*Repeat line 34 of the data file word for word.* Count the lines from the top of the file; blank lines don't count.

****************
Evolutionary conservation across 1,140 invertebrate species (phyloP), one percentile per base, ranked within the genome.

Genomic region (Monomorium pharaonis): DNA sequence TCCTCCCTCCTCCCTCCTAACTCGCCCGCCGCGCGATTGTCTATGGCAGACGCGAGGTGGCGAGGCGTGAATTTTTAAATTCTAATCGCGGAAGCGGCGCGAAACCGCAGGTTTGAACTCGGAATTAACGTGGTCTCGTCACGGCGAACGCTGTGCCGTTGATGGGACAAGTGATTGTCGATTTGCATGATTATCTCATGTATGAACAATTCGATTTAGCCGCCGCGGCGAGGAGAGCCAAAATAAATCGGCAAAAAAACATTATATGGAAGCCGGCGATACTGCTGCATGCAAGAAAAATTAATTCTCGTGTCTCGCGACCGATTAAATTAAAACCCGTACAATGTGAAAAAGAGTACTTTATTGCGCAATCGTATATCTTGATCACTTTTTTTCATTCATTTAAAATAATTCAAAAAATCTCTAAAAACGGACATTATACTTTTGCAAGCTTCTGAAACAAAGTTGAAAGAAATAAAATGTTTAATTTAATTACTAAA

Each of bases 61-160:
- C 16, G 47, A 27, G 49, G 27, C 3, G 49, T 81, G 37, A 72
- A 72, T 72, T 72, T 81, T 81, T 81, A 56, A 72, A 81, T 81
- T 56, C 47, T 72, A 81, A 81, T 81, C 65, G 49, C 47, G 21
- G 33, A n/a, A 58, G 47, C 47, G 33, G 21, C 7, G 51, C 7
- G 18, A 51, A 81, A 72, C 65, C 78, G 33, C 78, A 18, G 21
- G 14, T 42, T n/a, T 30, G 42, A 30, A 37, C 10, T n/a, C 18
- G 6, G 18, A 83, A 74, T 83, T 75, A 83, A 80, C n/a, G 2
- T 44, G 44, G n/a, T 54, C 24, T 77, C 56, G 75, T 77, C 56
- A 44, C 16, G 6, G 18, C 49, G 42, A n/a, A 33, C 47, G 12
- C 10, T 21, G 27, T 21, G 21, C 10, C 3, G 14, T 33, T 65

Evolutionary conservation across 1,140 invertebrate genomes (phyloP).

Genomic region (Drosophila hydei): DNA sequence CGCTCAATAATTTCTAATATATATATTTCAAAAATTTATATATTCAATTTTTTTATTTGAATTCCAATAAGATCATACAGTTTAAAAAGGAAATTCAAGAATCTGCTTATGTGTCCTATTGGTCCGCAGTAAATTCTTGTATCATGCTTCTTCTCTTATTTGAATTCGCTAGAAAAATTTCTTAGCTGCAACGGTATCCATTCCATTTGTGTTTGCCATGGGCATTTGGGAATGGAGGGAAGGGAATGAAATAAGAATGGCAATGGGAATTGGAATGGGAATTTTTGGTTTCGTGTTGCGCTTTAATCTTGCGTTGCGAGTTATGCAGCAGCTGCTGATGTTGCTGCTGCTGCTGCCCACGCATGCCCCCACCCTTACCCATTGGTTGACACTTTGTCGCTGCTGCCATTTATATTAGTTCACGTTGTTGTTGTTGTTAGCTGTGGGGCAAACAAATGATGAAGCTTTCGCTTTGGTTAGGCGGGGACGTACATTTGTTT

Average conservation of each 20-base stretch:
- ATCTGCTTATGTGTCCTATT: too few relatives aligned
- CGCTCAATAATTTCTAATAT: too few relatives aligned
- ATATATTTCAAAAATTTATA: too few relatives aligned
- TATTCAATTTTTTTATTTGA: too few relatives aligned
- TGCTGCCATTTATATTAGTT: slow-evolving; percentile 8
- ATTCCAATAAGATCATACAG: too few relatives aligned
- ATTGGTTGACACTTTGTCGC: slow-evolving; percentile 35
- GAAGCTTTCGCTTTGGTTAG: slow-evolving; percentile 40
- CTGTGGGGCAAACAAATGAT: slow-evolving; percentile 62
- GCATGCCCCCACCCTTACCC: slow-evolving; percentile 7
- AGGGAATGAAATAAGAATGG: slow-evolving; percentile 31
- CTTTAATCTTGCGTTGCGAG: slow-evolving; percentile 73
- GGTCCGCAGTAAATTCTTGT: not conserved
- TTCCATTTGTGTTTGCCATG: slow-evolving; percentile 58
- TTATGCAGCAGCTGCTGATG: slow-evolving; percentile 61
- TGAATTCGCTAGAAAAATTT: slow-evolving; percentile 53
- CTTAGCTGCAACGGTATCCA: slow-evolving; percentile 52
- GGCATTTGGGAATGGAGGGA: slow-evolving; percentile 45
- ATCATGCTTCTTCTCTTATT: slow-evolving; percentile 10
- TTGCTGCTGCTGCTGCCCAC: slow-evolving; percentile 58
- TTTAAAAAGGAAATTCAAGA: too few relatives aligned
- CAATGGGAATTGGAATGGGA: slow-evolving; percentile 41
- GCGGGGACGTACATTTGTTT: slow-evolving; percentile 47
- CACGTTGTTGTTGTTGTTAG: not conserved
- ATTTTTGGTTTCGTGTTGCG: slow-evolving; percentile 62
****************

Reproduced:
- GGCATTTGGGAATGGAGGGA: slow-evolving; percentile 45